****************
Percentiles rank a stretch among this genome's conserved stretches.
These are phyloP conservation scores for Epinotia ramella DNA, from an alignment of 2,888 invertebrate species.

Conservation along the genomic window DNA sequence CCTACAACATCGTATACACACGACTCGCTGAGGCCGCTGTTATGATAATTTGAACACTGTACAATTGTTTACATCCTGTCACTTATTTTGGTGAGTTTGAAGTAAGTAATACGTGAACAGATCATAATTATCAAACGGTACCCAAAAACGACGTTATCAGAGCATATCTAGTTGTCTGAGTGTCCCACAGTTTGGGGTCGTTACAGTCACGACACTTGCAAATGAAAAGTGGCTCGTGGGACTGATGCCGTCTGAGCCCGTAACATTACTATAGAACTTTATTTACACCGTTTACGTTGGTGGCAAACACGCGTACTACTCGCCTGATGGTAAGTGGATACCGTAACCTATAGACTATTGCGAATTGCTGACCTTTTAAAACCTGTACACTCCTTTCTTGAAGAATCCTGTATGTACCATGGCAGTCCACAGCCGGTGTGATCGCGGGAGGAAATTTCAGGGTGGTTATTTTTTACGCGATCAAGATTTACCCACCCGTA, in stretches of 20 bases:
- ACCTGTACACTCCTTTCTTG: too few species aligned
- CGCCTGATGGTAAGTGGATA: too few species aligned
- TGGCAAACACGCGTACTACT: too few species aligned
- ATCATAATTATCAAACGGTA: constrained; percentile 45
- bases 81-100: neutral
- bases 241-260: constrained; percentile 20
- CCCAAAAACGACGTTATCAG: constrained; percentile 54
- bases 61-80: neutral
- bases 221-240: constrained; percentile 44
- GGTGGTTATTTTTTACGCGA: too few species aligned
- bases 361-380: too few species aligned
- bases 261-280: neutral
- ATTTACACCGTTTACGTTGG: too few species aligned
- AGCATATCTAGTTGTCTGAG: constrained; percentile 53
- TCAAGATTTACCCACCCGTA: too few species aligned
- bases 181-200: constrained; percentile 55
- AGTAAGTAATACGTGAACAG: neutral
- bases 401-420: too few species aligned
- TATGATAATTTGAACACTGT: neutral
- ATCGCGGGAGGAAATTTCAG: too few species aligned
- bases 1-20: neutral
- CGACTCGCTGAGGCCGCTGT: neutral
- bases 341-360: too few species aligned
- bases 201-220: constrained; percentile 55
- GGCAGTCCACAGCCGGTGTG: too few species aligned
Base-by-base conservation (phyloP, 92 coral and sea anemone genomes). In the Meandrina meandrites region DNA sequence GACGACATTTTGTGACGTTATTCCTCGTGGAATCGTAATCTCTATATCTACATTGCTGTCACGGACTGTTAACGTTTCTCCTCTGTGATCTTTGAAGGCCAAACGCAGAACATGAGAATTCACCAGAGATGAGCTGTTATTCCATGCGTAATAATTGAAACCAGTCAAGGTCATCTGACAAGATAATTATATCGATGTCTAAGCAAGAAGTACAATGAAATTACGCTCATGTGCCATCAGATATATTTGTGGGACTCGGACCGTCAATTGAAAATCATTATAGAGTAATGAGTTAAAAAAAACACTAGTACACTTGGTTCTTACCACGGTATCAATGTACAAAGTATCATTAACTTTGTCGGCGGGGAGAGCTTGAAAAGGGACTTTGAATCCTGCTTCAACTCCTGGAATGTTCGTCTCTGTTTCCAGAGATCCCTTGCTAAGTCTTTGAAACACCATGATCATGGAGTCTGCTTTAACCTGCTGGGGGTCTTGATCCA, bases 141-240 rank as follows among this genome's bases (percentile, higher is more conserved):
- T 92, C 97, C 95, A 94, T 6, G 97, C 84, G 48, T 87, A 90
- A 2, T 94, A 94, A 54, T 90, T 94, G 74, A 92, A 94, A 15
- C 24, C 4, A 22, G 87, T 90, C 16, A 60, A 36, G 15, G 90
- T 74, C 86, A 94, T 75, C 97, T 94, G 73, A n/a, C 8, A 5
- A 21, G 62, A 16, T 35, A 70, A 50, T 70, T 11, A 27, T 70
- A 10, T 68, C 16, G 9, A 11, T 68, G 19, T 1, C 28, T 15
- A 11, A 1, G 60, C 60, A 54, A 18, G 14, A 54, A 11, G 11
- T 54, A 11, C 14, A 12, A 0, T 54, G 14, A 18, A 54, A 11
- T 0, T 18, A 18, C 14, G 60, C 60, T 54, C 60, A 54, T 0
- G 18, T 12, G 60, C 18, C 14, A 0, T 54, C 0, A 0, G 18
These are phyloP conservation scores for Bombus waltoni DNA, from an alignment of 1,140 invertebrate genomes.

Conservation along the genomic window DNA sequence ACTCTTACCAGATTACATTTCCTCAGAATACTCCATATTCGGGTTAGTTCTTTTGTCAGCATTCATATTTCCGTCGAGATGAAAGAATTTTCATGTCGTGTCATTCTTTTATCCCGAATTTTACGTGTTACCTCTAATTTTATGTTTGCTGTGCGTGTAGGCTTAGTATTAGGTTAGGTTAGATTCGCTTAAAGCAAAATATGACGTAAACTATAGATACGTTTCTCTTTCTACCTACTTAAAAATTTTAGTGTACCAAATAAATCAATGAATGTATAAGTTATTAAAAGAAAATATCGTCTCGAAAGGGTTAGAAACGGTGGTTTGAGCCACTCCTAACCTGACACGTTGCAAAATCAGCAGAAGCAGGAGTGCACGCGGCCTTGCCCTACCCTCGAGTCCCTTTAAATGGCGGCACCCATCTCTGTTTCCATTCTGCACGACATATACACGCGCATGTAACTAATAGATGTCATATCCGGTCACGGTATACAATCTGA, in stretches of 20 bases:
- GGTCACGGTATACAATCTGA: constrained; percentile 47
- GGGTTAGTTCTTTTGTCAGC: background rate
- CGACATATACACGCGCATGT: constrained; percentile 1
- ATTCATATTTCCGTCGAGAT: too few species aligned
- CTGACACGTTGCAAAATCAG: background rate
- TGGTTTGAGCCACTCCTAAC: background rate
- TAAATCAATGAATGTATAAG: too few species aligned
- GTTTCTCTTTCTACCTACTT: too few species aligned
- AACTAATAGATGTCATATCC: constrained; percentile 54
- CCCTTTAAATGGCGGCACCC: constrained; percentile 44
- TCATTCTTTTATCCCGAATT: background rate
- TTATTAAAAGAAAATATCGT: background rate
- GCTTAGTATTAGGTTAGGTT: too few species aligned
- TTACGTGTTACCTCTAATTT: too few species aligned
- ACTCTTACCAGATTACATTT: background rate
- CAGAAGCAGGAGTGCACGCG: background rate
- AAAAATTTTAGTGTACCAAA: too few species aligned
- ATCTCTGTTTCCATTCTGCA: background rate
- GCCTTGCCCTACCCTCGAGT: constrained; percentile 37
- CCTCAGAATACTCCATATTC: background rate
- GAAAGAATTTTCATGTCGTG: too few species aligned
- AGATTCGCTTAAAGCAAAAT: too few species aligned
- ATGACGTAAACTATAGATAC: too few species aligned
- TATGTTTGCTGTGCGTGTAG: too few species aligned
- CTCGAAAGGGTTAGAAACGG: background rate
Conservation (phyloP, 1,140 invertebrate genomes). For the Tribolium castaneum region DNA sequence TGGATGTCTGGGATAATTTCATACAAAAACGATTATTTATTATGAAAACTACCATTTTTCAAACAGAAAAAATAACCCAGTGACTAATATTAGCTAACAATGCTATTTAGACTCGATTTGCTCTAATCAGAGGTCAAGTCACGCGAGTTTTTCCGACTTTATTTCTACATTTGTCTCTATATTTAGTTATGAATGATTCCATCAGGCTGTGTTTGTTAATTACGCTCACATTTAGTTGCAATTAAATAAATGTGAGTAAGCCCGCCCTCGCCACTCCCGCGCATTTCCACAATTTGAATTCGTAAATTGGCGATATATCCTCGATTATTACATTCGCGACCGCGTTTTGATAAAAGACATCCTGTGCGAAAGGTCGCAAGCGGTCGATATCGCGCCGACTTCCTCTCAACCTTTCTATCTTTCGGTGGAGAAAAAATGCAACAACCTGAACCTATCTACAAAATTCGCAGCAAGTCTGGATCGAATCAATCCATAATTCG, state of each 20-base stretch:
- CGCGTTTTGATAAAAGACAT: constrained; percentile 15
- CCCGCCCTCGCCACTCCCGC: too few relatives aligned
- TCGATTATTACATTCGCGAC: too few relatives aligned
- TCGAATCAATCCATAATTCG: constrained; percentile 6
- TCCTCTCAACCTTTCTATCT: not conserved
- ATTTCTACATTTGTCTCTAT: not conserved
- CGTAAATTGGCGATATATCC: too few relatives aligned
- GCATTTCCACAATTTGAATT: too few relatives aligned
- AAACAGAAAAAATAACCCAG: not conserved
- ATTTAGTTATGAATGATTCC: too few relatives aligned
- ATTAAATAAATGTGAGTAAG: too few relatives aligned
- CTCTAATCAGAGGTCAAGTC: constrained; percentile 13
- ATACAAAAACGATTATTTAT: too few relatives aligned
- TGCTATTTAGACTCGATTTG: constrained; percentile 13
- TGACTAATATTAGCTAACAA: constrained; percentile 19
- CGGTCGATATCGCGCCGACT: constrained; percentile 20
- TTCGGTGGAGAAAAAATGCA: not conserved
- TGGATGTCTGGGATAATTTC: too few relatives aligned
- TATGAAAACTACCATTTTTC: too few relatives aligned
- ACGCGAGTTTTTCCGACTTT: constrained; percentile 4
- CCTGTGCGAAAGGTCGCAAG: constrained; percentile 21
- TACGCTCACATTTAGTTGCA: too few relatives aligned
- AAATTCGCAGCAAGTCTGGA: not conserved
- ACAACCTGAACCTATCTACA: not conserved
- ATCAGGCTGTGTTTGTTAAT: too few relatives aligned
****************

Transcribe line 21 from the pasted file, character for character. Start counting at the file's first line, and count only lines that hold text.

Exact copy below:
- bases 401-420: too few species aligned